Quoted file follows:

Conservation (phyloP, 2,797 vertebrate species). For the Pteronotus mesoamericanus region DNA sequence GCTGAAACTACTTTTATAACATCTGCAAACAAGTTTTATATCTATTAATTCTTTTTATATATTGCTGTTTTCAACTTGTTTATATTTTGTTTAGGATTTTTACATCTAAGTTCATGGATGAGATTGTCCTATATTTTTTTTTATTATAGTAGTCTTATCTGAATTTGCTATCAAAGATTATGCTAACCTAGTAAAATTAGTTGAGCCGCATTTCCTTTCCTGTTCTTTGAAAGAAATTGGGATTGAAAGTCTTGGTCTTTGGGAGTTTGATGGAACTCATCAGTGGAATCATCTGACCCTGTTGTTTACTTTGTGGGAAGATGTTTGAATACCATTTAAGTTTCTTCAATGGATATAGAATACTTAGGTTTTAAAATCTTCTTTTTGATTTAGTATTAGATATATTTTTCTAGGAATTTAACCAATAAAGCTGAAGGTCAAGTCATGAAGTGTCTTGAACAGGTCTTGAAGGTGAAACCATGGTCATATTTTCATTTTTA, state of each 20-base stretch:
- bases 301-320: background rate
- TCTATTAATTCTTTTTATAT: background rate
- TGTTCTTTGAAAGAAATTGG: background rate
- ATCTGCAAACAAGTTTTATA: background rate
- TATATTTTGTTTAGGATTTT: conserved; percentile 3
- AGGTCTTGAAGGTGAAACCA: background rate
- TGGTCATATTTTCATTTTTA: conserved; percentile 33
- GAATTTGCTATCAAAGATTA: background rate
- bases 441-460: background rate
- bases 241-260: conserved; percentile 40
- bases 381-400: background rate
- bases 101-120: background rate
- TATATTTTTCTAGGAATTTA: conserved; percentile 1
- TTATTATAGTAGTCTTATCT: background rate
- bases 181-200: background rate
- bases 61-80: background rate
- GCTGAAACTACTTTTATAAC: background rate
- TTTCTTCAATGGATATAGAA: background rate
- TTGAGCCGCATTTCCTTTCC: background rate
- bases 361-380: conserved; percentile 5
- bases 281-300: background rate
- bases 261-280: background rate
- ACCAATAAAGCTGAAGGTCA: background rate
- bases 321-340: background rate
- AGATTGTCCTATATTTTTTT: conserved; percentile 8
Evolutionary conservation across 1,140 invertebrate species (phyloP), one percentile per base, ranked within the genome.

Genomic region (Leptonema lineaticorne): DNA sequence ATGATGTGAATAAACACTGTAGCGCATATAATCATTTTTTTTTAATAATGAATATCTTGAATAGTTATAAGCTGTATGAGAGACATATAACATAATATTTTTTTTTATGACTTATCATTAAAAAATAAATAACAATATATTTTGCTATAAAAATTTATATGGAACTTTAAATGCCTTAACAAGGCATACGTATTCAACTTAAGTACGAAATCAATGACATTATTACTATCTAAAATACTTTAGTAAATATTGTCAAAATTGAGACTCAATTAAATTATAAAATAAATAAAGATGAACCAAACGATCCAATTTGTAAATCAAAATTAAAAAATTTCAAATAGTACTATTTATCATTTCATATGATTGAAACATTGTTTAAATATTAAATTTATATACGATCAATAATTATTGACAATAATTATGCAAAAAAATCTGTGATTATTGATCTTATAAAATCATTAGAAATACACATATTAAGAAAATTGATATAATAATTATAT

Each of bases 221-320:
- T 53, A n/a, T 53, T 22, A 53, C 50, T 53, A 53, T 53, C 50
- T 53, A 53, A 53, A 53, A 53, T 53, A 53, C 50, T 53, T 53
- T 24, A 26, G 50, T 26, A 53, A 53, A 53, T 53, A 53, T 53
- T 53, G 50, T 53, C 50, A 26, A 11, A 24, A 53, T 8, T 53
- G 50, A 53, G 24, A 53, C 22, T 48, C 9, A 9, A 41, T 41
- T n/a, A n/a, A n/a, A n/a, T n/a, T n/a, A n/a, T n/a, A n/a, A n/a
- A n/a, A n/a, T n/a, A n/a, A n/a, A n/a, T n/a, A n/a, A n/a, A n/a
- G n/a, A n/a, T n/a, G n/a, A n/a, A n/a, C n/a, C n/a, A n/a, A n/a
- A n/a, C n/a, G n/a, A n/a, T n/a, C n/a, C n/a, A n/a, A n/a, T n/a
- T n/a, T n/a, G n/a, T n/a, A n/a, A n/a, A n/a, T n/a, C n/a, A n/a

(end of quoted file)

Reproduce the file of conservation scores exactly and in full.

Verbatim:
Conservation (phyloP, 2,797 vertebrate species). For the Pteronotus mesoamericanus region DNA sequence GCTGAAACTACTTTTATAACATCTGCAAACAAGTTTTATATCTATTAATTCTTTTTATATATTGCTGTTTTCAACTTGTTTATATTTTGTTTAGGATTTTTACATCTAAGTTCATGGATGAGATTGTCCTATATTTTTTTTTATTATAGTAGTCTTATCTGAATTTGCTATCAAAGATTATGCTAACCTAGTAAAATTAGTTGAGCCGCATTTCCTTTCCTGTTCTTTGAAAGAAATTGGGATTGAAAGTCTTGGTCTTTGGGAGTTTGATGGAACTCATCAGTGGAATCATCTGACCCTGTTGTTTACTTTGTGGGAAGATGTTTGAATACCATTTAAGTTTCTTCAATGGATATAGAATACTTAGGTTTTAAAATCTTCTTTTTGATTTAGTATTAGATATATTTTTCTAGGAATTTAACCAATAAAGCTGAAGGTCAAGTCATGAAGTGTCTTGAACAGGTCTTGAAGGTGAAACCATGGTCATATTTTCATTTTTA, state of each 20-base stretch:
- bases 301-320: background rate
- TCTATTAATTCTTTTTATAT: background rate
- TGTTCTTTGAAAGAAATTGG: background rate
- ATCTGCAAACAAGTTTTATA: background rate
- TATATTTTGTTTAGGATTTT: conserved; percentile 3
- AGGTCTTGAAGGTGAAACCA: background rate
- TGGTCATATTTTCATTTTTA: conserved; percentile 33
- GAATTTGCTATCAAAGATTA: background rate
- bases 441-460: background rate
- bases 241-260: conserved; percentile 40
- bases 381-400: background rate
- bases 101-120: background rate
- TATATTTTTCTAGGAATTTA: conserved; percentile 1
- TTATTATAGTAGTCTTATCT: background rate
- bases 181-200: background rate
- bases 61-80: background rate
- GCTGAAACTACTTTTATAAC: background rate
- TTTCTTCAATGGATATAGAA: background rate
- TTGAGCCGCATTTCCTTTCC: background rate
- bases 361-380: conserved; percentile 5
- bases 281-300: background rate
- bases 261-280: background rate
- ACCAATAAAGCTGAAGGTCA: background rate
- bases 321-340: background rate
- AGATTGTCCTATATTTTTTT: conserved; percentile 8
Evolutionary conservation across 1,140 invertebrate species (phyloP), one percentile per base, ranked within the genome.

Genomic region (Leptonema lineaticorne): DNA sequence ATGATGTGAATAAACACTGTAGCGCATATAATCATTTTTTTTTAATAATGAATATCTTGAATAGTTATAAGCTGTATGAGAGACATATAACATAATATTTTTTTTTATGACTTATCATTAAAAAATAAATAACAATATATTTTGCTATAAAAATTTATATGGAACTTTAAATGCCTTAACAAGGCATACGTATTCAACTTAAGTACGAAATCAATGACATTATTACTATCTAAAATACTTTAGTAAATATTGTCAAAATTGAGACTCAATTAAATTATAAAATAAATAAAGATGAACCAAACGATCCAATTTGTAAATCAAAATTAAAAAATTTCAAATAGTACTATTTATCATTTCATATGATTGAAACATTGTTTAAATATTAAATTTATATACGATCAATAATTATTGACAATAATTATGCAAAAAAATCTGTGATTATTGATCTTATAAAATCATTAGAAATACACATATTAAGAAAATTGATATAATAATTATAT

Each of bases 221-320:
- T 53, A n/a, T 53, T 22, A 53, C 50, T 53, A 53, T 53, C 50
- T 53, A 53, A 53, A 53, A 53, T 53, A 53, C 50, T 53, T 53
- T 24, A 26, G 50, T 26, A 53, A 53, A 53, T 53, A 53, T 53
- T 53, G 50, T 53, C 50, A 26, A 11, A 24, A 53, T 8, T 53
- G 50, A 53, G 24, A 53, C 22, T 48, C 9, A 9, A 41, T 41
- T n/a, A n/a, A n/a, A n/a, T n/a, T n/a, A n/a, T n/a, A n/a, A n/a
- A n/a, A n/a, T n/a, A n/a, A n/a, A n/a, T n/a, A n/a, A n/a, A n/a
- G n/a, A n/a, T n/a, G n/a, A n/a, A n/a, C n/a, C n/a, A n/a, A n/a
- A n/a, C n/a, G n/a, A n/a, T n/a, C n/a, C n/a, A n/a, A n/a, T n/a
- T n/a, T n/a, G n/a, T n/a, A n/a, A n/a, A n/a, T n/a, C n/a, A n/a